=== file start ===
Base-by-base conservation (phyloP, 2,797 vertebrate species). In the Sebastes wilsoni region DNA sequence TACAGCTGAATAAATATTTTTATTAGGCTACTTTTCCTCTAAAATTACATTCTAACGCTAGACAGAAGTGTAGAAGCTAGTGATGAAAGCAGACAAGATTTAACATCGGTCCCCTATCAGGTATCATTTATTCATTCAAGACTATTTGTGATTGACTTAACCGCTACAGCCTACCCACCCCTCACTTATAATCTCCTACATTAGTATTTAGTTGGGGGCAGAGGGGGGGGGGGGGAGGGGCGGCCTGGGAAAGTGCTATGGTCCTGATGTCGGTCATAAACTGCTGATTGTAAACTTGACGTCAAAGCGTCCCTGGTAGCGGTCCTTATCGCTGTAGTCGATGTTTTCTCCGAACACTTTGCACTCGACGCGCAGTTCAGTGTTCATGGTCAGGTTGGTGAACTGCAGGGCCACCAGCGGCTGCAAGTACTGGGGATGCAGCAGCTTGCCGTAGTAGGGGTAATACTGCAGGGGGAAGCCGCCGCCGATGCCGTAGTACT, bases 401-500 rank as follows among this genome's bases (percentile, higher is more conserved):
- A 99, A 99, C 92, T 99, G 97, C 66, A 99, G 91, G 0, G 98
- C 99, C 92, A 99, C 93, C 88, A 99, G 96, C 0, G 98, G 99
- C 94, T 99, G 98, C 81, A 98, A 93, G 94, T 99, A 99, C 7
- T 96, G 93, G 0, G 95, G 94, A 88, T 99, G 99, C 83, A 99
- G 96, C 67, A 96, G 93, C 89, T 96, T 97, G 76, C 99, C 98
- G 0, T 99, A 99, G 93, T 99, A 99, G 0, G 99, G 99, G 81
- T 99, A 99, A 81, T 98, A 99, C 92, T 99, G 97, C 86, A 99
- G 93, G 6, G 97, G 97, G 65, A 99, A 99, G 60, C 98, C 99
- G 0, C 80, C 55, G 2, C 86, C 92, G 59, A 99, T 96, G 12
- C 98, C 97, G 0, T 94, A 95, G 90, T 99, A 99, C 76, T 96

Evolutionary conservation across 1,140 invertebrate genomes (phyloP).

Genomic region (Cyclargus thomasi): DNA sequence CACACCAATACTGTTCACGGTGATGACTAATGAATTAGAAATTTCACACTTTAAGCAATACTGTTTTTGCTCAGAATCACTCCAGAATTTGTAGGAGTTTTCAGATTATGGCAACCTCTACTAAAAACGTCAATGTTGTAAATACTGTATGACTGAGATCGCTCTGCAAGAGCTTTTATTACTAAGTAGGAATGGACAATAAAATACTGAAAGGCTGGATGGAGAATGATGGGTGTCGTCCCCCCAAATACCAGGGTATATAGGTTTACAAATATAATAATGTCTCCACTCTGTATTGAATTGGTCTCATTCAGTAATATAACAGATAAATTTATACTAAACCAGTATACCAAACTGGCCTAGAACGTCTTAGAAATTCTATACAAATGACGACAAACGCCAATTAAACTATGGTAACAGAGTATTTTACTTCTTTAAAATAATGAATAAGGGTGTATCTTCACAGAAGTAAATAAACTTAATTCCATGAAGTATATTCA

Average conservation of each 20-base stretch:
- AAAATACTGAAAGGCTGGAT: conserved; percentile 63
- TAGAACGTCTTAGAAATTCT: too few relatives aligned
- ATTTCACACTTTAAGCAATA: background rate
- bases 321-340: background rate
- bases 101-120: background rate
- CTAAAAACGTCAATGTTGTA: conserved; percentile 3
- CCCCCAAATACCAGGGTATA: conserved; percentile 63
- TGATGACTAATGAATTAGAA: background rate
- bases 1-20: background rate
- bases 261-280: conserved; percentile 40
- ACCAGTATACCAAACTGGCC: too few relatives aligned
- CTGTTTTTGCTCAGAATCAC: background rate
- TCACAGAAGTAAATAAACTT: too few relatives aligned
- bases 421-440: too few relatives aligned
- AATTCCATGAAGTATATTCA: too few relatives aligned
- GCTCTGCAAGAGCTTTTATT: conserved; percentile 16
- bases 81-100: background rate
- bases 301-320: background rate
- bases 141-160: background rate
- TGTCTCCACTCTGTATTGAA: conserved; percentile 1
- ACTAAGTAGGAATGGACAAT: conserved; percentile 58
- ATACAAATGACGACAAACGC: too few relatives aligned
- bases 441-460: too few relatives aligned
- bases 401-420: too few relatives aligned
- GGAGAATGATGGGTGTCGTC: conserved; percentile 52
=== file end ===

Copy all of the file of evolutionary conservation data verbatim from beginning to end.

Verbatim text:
Base-by-base conservation (phyloP, 2,797 vertebrate species). In the Sebastes wilsoni region DNA sequence TACAGCTGAATAAATATTTTTATTAGGCTACTTTTCCTCTAAAATTACATTCTAACGCTAGACAGAAGTGTAGAAGCTAGTGATGAAAGCAGACAAGATTTAACATCGGTCCCCTATCAGGTATCATTTATTCATTCAAGACTATTTGTGATTGACTTAACCGCTACAGCCTACCCACCCCTCACTTATAATCTCCTACATTAGTATTTAGTTGGGGGCAGAGGGGGGGGGGGGGAGGGGCGGCCTGGGAAAGTGCTATGGTCCTGATGTCGGTCATAAACTGCTGATTGTAAACTTGACGTCAAAGCGTCCCTGGTAGCGGTCCTTATCGCTGTAGTCGATGTTTTCTCCGAACACTTTGCACTCGACGCGCAGTTCAGTGTTCATGGTCAGGTTGGTGAACTGCAGGGCCACCAGCGGCTGCAAGTACTGGGGATGCAGCAGCTTGCCGTAGTAGGGGTAATACTGCAGGGGGAAGCCGCCGCCGATGCCGTAGTACT, bases 401-500 rank as follows among this genome's bases (percentile, higher is more conserved):
- A 99, A 99, C 92, T 99, G 97, C 66, A 99, G 91, G 0, G 98
- C 99, C 92, A 99, C 93, C 88, A 99, G 96, C 0, G 98, G 99
- C 94, T 99, G 98, C 81, A 98, A 93, G 94, T 99, A 99, C 7
- T 96, G 93, G 0, G 95, G 94, A 88, T 99, G 99, C 83, A 99
- G 96, C 67, A 96, G 93, C 89, T 96, T 97, G 76, C 99, C 98
- G 0, T 99, A 99, G 93, T 99, A 99, G 0, G 99, G 99, G 81
- T 99, A 99, A 81, T 98, A 99, C 92, T 99, G 97, C 86, A 99
- G 93, G 6, G 97, G 97, G 65, A 99, A 99, G 60, C 98, C 99
- G 0, C 80, C 55, G 2, C 86, C 92, G 59, A 99, T 96, G 12
- C 98, C 97, G 0, T 94, A 95, G 90, T 99, A 99, C 76, T 96

Evolutionary conservation across 1,140 invertebrate genomes (phyloP).

Genomic region (Cyclargus thomasi): DNA sequence CACACCAATACTGTTCACGGTGATGACTAATGAATTAGAAATTTCACACTTTAAGCAATACTGTTTTTGCTCAGAATCACTCCAGAATTTGTAGGAGTTTTCAGATTATGGCAACCTCTACTAAAAACGTCAATGTTGTAAATACTGTATGACTGAGATCGCTCTGCAAGAGCTTTTATTACTAAGTAGGAATGGACAATAAAATACTGAAAGGCTGGATGGAGAATGATGGGTGTCGTCCCCCCAAATACCAGGGTATATAGGTTTACAAATATAATAATGTCTCCACTCTGTATTGAATTGGTCTCATTCAGTAATATAACAGATAAATTTATACTAAACCAGTATACCAAACTGGCCTAGAACGTCTTAGAAATTCTATACAAATGACGACAAACGCCAATTAAACTATGGTAACAGAGTATTTTACTTCTTTAAAATAATGAATAAGGGTGTATCTTCACAGAAGTAAATAAACTTAATTCCATGAAGTATATTCA

Average conservation of each 20-base stretch:
- AAAATACTGAAAGGCTGGAT: conserved; percentile 63
- TAGAACGTCTTAGAAATTCT: too few relatives aligned
- ATTTCACACTTTAAGCAATA: background rate
- bases 321-340: background rate
- bases 101-120: background rate
- CTAAAAACGTCAATGTTGTA: conserved; percentile 3
- CCCCCAAATACCAGGGTATA: conserved; percentile 63
- TGATGACTAATGAATTAGAA: background rate
- bases 1-20: background rate
- bases 261-280: conserved; percentile 40
- ACCAGTATACCAAACTGGCC: too few relatives aligned
- CTGTTTTTGCTCAGAATCAC: background rate
- TCACAGAAGTAAATAAACTT: too few relatives aligned
- bases 421-440: too few relatives aligned
- AATTCCATGAAGTATATTCA: too few relatives aligned
- GCTCTGCAAGAGCTTTTATT: conserved; percentile 16
- bases 81-100: background rate
- bases 301-320: background rate
- bases 141-160: background rate
- TGTCTCCACTCTGTATTGAA: conserved; percentile 1
- ACTAAGTAGGAATGGACAAT: conserved; percentile 58
- ATACAAATGACGACAAACGC: too few relatives aligned
- bases 441-460: too few relatives aligned
- bases 401-420: too few relatives aligned
- GGAGAATGATGGGTGTCGTC: conserved; percentile 52